May 2008
Volume 49, Issue 13
Free
ARVO Annual Meeting Abstract  |   May 2008
Association Between Smoking and Patients With Uveitis in Japan
Author Affiliations & Notes
  • T. Yamamoto
    Tokyo Medical University, Tokyo, Japan
  • S. Sakamoto
    Tokyo Medical University, Tokyo, Japan
  • M. Takeuchi
    Tokyo Medical University, Tokyo, Japan
  • K. Kimura
    Tokyo Medical University, Tokyo, Japan
  • Y. Usui
    Tokyo Medical University, Tokyo, Japan
  • Y. Okunuki
    Tokyo Medical University, Tokyo, Japan
  • T. Kezuka
    Tokyo Medical University, Tokyo, Japan
  • J. Sakai
    Tokyo Medical University, Tokyo, Japan
  • H. Goto
    Tokyo Medical University, Tokyo, Japan
  • Footnotes
    Commercial Relationships  T. Yamamoto, None; S. Sakamoto, None; M. Takeuchi, None; K. Kimura, None; Y. Usui, None; Y. Okunuki, None; T. Kezuka, None; J. Sakai, None; H. Goto, None.
  • Footnotes
    Support  None.
Investigative Ophthalmology & Visual Science May 2008, Vol.49, 3905. doi:https://doi.org/
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    • Get Citation

      T. Yamamoto, S. Sakamoto, M. Takeuchi, K. Kimura, Y. Usui, Y. Okunuki, T. Kezuka, J. Sakai, H. Goto; Association Between Smoking and Patients With Uveitis in Japan. Invest. Ophthalmol. Vis. Sci. 2008;49(13):3905. doi: https://doi.org/.

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      © ARVO (1962-2015); The Authors (2016-present)

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Abstract

Purpose: : Smoking is the most widespread addiction of mankind, which has been indicated as a risk factor for many of disorders including ocular diseases. In this study, we investigated rates of cigarette smoking in patients with uveitis, and intended to define their etiological characteristics.

Methods: : A total of 202 uveitis patients, who were diagnosed and being followed in the outpatient clinic of Tokyo Medical University Hospital from January 2000 to December 2007, were interviewed about habits of cigarette smoking. The mean age was 46.2± 15.5 years, and 48.5% of patients were male and 51.5% were female. The most frequent diagnosis was Behcet’s disease (16.8%), followed by Vogt-Koyanagi-Harada syndrome (VKH) and sarcoidosis (9.9% and 9.9%, respectively). Smoking rates of these uveitis patients were compared with that in total Japanese investigated at 2002 by Ministry of Health, Labour and Welfare, and gender, mean age of the disease onset, the causative disease, and the final presenting visual acuity (VA) converted into a logarithm were reviewed. Statistical analyses were conducted using JMP software version 5.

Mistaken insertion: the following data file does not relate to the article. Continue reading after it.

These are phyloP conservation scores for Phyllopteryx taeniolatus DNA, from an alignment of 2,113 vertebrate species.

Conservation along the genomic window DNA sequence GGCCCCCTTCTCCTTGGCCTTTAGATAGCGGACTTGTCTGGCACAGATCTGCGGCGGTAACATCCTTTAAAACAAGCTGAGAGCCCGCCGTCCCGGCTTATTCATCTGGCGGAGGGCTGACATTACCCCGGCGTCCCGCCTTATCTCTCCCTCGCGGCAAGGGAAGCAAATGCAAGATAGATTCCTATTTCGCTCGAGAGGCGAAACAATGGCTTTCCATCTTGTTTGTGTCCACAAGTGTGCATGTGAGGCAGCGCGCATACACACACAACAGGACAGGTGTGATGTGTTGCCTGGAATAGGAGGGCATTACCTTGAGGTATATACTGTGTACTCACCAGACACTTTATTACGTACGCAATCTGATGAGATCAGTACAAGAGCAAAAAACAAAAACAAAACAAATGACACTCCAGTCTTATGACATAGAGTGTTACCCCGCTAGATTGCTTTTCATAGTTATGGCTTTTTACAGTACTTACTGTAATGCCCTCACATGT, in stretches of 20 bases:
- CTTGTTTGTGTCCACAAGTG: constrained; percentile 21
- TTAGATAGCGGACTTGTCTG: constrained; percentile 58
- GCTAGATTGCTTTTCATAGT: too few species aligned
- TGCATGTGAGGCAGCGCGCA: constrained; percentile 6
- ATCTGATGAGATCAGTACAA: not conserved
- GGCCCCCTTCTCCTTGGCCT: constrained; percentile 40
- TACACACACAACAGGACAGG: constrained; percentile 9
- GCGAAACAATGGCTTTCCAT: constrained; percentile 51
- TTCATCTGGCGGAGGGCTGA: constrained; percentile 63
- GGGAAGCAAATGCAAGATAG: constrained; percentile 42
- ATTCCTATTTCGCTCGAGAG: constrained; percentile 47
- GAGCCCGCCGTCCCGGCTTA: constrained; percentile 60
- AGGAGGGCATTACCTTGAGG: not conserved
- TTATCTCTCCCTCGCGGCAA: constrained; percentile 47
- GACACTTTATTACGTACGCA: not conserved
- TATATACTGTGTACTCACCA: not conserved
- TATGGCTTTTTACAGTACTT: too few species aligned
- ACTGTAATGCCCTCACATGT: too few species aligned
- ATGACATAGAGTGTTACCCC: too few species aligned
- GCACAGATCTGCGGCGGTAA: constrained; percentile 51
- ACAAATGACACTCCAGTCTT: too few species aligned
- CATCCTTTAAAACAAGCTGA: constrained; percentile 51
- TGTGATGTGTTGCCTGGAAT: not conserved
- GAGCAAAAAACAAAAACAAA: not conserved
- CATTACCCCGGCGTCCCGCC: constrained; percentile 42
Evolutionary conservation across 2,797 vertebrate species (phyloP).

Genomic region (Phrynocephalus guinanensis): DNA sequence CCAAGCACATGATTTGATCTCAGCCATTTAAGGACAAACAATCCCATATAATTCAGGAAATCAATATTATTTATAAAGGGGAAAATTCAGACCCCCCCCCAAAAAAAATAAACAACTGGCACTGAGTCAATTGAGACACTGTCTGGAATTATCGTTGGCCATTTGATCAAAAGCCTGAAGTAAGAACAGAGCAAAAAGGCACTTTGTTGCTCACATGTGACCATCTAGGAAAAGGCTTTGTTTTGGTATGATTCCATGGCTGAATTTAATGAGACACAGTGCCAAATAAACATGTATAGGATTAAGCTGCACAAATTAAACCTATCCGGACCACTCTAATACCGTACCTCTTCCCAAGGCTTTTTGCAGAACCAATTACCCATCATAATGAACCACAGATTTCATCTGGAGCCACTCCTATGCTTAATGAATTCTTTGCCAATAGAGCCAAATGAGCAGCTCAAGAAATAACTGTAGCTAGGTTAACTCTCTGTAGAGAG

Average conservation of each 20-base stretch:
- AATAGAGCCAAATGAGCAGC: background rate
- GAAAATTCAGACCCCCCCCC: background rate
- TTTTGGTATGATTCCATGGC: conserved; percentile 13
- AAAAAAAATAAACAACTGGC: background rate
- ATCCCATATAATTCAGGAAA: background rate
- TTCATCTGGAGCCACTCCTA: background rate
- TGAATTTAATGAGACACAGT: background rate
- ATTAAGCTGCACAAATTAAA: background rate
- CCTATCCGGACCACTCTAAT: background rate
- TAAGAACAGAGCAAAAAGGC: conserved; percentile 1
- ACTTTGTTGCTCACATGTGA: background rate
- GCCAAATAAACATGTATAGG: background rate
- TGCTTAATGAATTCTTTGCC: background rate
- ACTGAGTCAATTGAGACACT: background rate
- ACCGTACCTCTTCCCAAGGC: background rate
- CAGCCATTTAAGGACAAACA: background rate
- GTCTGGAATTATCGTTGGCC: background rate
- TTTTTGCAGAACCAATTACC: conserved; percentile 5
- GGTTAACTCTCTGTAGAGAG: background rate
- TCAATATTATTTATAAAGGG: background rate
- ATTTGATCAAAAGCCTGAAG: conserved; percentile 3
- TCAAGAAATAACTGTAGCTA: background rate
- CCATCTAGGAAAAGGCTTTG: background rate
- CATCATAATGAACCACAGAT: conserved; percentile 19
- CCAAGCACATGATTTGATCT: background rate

Results: : Smoking rates were 44.1% in total uveitis patients, 59.2% in the male patients, and 29.8% in the female patients, which were apparently higher than that of total Japanese (24.0%, 43.3%, and 10.2%, respectively). The mean age of the disease onset was significantly lower in uveitis patients with smoking than in uveitis patients without smoking (43.2±1.62 years versus 48.5±1.44 years, P<0.05). Regarding the causative diseases, Behcet’s disease was more observed in uveitis patients with smoking (52.9%), but sarcoidosis and VKH were less (35% and 35%, respectively) compared with those in uveitis patients without smoking. There was not a significant difference in log VA between uveitis patients with and without smoking (-0.26±0.12 versus -0.40±0.62).

Conclusions: : Rate of smoking was significantly higher in uveitis patients than in total Japanese, and age of the disease onset was statistically earlier in uveitis patients with smoking than in those without smoking.

Keywords: uveitis-clinical/animal model • clinical (human) or epidemiologic studies: risk factor assessment • clinical (human) or epidemiologic studies: outcomes/complications 
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